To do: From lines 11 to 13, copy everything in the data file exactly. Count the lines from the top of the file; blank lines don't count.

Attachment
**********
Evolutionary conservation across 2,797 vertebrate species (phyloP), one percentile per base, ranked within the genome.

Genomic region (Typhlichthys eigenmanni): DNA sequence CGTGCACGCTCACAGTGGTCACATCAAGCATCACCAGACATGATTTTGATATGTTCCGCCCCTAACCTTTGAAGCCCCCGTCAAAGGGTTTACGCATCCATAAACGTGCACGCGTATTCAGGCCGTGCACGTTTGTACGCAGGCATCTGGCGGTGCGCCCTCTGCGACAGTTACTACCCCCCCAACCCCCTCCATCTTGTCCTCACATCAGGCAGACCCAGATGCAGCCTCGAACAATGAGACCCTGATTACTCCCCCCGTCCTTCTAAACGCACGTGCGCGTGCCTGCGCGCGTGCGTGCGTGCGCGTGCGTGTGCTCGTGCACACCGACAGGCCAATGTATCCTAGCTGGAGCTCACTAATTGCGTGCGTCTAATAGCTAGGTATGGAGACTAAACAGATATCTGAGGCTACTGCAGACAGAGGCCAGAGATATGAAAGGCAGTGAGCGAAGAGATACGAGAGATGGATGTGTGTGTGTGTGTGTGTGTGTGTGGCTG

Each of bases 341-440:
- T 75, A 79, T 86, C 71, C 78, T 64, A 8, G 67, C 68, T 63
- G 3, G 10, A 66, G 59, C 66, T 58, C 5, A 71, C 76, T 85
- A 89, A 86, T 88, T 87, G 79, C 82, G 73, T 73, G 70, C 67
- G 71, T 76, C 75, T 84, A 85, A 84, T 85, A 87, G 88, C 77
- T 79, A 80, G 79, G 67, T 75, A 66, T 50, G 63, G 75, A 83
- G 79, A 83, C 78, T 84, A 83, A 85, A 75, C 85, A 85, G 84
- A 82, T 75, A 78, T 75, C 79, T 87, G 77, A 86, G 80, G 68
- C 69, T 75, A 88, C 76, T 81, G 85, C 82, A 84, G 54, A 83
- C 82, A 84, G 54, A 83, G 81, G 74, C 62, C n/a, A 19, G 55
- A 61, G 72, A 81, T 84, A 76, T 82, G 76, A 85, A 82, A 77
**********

- C 69, T 75, A 88, C 76, T 81, G 85, C 82, A 84, G 54, A 83
- C 82, A 84, G 54, A 83, G 81, G 74, C 62, C n/a, A 19, G 55
- A 61, G 72, A 81, T 84, A 76, T 82, G 76, A 85, A 82, A 77